However since the SNP are calling for a referendum, rather than a straight transfer of sovereignty, then you can be opposed to independence and still vote for the SNP knowing that independence will not automatically follow. As a result, much of the electorate, including previous Liberal supporters, backed the SNP.
The Scottish Lib Dems cannot be stuck in their ways. They must recognise that the electorate perceives the SNP as an alternative Liberal party, and we need to go into coalition with them rather than let them take credit for implementing Lib Dem policies.
The referendum is needed now. Now id the best time as it is more likely to be defeated. If we wait unti the Tories winthe next general election, at a time when the Scots vote SNP, need public support for independence will grow even more.

The situation

by Geoffrey Payne on July 21, 2008 at 11:21 pm. Reply #

“The electorate perceives the SNP as an alternative Liberal party.”

Really? I have no idea, but this strikes me as far fetched and perhaps even slightly complacent in its view of our (necessary)importance. The SNP appeared to be a populist, competent anti-establishment force and the Government parties looked weary. That’s a long way from thinking they’re Liberal.

And, frankly, if you think the public reckon they’re liberal, we would do better to prove that they’re not than just join them. They’re the establishment now, and they’re a pretty rotten one at that. While Salmond honeymoons, bad news has been buried left, right and centre – and on some of the policies that matter most.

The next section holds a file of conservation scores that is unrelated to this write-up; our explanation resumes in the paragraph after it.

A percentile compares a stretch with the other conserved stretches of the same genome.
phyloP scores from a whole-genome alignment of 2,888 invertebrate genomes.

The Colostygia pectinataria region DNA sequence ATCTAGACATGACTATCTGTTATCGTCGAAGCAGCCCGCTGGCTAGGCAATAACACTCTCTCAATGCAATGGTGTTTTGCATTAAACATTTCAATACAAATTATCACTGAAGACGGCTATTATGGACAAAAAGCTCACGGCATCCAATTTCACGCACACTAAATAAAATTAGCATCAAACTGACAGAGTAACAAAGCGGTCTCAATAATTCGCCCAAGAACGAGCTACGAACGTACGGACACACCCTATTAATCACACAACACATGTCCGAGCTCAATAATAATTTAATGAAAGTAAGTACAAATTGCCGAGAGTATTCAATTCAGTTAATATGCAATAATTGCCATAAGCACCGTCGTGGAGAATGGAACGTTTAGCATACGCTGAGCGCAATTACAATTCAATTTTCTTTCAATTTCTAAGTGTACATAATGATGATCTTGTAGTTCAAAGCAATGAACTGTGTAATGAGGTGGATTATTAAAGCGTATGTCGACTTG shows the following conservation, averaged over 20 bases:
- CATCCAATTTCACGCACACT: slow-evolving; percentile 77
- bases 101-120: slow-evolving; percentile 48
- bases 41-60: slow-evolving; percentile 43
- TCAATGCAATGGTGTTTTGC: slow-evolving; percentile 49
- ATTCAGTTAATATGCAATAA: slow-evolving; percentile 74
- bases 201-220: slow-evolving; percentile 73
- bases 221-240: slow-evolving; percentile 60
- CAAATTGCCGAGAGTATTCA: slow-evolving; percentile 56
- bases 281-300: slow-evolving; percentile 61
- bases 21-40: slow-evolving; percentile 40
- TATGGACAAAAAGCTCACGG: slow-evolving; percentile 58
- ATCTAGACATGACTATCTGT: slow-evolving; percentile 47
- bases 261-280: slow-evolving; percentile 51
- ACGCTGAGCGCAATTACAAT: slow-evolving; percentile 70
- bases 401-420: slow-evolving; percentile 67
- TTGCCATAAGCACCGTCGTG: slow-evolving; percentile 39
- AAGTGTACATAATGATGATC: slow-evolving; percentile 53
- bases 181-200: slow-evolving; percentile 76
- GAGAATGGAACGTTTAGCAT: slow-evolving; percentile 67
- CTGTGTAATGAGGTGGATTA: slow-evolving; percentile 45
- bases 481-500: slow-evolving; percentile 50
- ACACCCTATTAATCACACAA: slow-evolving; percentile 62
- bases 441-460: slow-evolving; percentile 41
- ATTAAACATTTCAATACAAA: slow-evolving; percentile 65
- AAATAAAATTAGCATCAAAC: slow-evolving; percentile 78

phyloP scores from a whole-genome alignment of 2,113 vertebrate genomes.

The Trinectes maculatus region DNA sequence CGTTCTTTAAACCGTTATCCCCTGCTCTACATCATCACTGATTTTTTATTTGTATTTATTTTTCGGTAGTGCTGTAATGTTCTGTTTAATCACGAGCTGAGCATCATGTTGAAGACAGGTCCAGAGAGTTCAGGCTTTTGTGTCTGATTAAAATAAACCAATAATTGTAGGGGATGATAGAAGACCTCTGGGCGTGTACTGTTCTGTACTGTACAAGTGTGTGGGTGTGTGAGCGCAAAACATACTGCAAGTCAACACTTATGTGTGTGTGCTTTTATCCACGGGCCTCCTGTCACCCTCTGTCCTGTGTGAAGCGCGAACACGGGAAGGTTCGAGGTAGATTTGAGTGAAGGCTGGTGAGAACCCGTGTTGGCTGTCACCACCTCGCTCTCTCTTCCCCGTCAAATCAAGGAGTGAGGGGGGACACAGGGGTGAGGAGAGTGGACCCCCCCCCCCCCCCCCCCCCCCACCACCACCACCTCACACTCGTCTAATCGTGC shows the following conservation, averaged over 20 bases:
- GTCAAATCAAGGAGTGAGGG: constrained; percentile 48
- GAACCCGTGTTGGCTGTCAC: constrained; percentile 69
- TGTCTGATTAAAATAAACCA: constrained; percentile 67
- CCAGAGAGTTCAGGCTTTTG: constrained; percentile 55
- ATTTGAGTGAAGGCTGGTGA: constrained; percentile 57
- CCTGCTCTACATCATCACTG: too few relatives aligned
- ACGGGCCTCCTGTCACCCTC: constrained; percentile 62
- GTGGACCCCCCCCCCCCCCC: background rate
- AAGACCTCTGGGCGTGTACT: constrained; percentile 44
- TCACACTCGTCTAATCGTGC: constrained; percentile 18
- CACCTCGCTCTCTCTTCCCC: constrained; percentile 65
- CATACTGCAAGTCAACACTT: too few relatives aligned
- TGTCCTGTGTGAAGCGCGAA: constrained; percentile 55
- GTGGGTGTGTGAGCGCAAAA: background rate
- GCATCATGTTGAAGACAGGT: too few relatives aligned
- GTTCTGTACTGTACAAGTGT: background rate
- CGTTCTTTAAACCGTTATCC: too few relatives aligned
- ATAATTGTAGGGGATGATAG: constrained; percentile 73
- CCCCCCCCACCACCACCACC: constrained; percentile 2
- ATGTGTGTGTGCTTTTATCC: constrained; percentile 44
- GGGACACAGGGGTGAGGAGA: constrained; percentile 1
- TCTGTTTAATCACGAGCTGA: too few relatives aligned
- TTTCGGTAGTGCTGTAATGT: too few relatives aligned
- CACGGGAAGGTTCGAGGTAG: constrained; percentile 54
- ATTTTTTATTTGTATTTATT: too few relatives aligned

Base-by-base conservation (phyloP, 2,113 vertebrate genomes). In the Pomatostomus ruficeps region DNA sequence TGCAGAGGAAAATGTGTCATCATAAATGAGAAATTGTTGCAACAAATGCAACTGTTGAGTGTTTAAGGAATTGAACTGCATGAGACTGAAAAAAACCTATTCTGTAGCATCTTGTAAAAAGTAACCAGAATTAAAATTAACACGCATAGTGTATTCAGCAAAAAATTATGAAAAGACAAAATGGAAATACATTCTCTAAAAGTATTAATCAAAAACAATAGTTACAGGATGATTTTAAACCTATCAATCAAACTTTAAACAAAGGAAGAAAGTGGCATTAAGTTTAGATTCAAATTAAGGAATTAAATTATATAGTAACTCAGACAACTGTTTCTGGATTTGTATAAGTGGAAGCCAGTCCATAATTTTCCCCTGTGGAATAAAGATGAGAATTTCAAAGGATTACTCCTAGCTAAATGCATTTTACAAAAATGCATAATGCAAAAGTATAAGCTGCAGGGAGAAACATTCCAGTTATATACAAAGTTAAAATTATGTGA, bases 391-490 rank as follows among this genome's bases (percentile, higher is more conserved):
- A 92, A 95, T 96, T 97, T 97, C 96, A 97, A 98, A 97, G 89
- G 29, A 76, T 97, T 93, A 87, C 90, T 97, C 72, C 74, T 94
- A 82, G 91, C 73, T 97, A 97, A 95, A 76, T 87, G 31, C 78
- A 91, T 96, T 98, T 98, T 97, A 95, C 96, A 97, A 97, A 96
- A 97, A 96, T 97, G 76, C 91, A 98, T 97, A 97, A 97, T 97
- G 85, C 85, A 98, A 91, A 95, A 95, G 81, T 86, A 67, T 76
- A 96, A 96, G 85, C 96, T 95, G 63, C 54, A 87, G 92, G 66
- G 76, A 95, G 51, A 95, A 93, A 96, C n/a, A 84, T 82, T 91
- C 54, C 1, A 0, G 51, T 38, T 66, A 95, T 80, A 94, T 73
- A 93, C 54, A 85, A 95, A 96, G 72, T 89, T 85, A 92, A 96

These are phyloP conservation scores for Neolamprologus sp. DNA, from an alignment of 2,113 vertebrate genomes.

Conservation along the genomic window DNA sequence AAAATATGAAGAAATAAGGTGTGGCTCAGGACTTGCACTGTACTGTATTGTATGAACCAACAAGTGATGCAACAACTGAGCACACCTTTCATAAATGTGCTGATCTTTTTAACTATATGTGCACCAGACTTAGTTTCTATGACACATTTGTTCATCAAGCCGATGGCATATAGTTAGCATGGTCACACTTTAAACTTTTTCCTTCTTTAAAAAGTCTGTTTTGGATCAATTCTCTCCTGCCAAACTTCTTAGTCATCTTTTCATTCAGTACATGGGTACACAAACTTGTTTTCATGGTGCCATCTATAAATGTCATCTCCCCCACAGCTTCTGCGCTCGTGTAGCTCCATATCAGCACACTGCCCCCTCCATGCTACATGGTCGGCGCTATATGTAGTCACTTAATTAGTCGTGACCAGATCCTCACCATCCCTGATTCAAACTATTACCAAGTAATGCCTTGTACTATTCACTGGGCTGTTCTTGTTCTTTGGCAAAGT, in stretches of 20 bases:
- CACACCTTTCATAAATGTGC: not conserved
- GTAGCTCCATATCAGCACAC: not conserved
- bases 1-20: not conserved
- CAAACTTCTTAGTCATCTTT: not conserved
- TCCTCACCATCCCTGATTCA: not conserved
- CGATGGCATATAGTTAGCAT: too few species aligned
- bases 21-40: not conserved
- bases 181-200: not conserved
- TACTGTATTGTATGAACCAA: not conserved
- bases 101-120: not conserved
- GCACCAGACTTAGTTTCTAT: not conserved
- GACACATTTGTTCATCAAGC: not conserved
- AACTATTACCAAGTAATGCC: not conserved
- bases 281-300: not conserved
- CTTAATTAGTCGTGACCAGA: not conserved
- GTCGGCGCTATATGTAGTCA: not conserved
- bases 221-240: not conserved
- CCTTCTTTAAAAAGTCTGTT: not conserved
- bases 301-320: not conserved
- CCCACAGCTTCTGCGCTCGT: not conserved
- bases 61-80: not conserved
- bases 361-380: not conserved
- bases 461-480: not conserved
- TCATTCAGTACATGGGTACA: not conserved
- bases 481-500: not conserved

The SNP didn’t want us in coalition to work with us – they wanted us there to blame us for their deeply dishonest excuse for a manifesto. For an illustration, see the council in Edinburgh.

They wanted their referendum (no surprises); we presumably ‘wanted’ them to drop their £2k cash give-away to first time house buyers (counterproductive and no money for it), to drop the writing off of all student debt (no money!), to drop plans to dual the full length of the A9, the A1, the A96, the A82 (no money) and I could go on. No broken promises from that Government – just things that they had to ‘concede’ to the Lib Dems.

It’s a close contest between the SNP and Labour party for the most illiberal – they sometimes compete literally, which is why you can’t buy a bottle of wine in a Scottish supermarket at 9:30am any more, and – if they have their way – 18 to 21 year olds will be next. I think the SNP edge it for their unapologetic accommodation of homophobes who regard ‘it’s just not natural’ as an original and coherent response to people trying to live their own lives, harming no-one.

by GavinS on July 23, 2008 at 12:07 am. Reply #

The Liberal Democrats claim to be “different” from the “main” parties – more democratic, more decentralised, power more dispersed, more in touch. Yet when push comes to shove it seems the party leadership still has far too much power. It’s outrageous that a Liberal Democrat party leader can dictatorially decide to push a whipped vote on a matter of policy where party Conference has decided to go the other way.

We got this nonsense over the Lisbon Treaty referendum and now we have the same over a Scottish independence referendum. As Graham Watson MEP said: in a democracy THE PEOPLE ARE ALWAYS RIGHT. To paraphrase, in a Democratic party, THE MEMBERS ARE ALWAYS RIGHT.

It’s time our leadership got the message.

by Andrew Turvey on July 23, 2008 at 12:41 am. Reply #

Actually, this may be heretical, but surely Graham Watson is wrong by J S Mill’s formulation? Surely a liberal government is meant to defend us against the tyranny of the majority – ie “the people” are not always right and “need” governments to override them on occasion.

by Jock on July 23, 2008 at 1:33 am. Reply #

Leave your comment


Required. Not published.

If you have one.